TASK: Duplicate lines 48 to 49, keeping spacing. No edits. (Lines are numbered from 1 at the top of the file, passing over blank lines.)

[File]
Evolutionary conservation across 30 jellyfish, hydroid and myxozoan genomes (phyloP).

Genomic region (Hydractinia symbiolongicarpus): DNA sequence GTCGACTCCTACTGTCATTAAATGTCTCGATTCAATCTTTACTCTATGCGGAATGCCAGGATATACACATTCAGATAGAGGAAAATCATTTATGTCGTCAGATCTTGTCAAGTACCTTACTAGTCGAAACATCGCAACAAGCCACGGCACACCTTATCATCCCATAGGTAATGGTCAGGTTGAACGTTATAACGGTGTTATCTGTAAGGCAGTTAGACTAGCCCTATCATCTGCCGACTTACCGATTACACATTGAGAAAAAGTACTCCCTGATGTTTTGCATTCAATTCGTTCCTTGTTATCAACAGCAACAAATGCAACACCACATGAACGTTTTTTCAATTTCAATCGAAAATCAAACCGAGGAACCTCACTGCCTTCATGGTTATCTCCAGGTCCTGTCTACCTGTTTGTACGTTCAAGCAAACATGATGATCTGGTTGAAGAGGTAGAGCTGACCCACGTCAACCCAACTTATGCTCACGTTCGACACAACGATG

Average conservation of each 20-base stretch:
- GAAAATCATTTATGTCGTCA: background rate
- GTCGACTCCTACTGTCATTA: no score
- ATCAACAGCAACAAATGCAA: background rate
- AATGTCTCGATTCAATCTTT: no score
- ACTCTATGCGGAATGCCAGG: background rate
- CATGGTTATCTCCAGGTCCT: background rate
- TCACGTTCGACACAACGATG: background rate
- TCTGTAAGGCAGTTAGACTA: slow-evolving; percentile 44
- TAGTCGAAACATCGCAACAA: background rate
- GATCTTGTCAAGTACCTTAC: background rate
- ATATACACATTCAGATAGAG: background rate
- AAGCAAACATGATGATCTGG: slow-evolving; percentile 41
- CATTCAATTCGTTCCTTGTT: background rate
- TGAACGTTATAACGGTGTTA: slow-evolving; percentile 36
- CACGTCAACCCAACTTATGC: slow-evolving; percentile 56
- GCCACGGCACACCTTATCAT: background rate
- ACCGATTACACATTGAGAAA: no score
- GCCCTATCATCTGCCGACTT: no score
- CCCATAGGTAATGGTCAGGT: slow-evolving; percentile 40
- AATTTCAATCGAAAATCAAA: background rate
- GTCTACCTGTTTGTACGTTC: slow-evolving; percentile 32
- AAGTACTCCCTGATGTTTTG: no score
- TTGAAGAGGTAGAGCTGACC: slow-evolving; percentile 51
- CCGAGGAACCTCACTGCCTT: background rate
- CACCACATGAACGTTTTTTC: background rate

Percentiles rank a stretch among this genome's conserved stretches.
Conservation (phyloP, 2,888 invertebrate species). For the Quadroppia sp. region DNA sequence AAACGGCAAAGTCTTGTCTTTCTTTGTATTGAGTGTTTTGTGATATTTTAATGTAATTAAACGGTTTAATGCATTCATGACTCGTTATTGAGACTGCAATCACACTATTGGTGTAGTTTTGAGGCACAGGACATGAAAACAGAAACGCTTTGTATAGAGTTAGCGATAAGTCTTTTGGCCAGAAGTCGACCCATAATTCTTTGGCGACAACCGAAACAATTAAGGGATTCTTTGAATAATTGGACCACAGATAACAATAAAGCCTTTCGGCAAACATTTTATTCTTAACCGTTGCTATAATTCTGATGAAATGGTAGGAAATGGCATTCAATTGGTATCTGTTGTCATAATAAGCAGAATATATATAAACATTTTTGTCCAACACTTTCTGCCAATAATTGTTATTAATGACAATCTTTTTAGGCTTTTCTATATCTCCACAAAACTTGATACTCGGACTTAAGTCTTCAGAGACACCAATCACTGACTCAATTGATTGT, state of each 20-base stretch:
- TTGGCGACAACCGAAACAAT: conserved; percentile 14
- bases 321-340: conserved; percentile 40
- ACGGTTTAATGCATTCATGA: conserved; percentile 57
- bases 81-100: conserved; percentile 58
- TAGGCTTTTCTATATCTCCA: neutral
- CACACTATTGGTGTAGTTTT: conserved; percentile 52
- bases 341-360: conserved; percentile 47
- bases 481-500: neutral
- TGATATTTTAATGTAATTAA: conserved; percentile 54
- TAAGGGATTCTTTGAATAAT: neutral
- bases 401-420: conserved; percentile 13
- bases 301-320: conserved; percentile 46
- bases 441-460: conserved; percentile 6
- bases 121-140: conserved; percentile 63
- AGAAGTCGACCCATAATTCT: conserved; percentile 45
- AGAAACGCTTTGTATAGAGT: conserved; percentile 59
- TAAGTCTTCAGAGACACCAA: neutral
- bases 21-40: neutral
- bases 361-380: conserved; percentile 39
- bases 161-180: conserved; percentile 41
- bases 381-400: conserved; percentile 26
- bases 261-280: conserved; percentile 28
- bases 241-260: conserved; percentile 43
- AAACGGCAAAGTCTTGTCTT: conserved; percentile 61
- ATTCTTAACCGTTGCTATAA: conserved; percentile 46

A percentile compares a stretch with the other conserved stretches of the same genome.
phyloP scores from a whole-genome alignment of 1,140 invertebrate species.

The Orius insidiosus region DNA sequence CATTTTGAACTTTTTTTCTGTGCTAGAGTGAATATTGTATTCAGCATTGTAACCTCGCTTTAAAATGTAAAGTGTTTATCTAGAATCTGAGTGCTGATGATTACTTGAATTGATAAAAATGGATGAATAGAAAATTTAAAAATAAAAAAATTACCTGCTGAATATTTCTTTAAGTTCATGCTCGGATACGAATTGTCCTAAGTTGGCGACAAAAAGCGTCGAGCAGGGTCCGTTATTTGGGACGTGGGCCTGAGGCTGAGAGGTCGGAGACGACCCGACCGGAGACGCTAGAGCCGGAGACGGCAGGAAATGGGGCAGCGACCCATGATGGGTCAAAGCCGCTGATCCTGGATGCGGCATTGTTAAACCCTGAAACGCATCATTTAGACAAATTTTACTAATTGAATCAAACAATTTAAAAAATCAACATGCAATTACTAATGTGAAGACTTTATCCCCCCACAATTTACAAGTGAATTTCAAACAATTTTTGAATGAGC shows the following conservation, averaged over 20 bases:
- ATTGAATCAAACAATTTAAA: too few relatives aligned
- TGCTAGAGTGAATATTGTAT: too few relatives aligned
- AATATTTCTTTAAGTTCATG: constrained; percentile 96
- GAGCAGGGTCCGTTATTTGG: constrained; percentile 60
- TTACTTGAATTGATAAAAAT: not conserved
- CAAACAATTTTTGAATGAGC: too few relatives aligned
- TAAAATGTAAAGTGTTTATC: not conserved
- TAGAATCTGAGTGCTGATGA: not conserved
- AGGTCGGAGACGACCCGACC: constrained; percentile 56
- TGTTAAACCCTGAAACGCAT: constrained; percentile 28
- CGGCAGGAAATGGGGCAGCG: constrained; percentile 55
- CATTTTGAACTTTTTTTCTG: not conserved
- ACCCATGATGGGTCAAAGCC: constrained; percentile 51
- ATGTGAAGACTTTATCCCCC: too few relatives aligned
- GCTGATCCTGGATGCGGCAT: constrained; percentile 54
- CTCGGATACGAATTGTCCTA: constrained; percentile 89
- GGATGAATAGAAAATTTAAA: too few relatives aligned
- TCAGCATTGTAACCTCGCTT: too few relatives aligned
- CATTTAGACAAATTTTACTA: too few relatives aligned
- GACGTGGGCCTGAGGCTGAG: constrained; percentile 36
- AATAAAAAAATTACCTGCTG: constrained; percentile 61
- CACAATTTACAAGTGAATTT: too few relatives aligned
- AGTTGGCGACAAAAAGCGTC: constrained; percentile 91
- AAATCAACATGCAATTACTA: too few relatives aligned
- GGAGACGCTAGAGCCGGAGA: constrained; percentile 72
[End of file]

- bases 21-40: neutral
- bases 361-380: conserved; percentile 39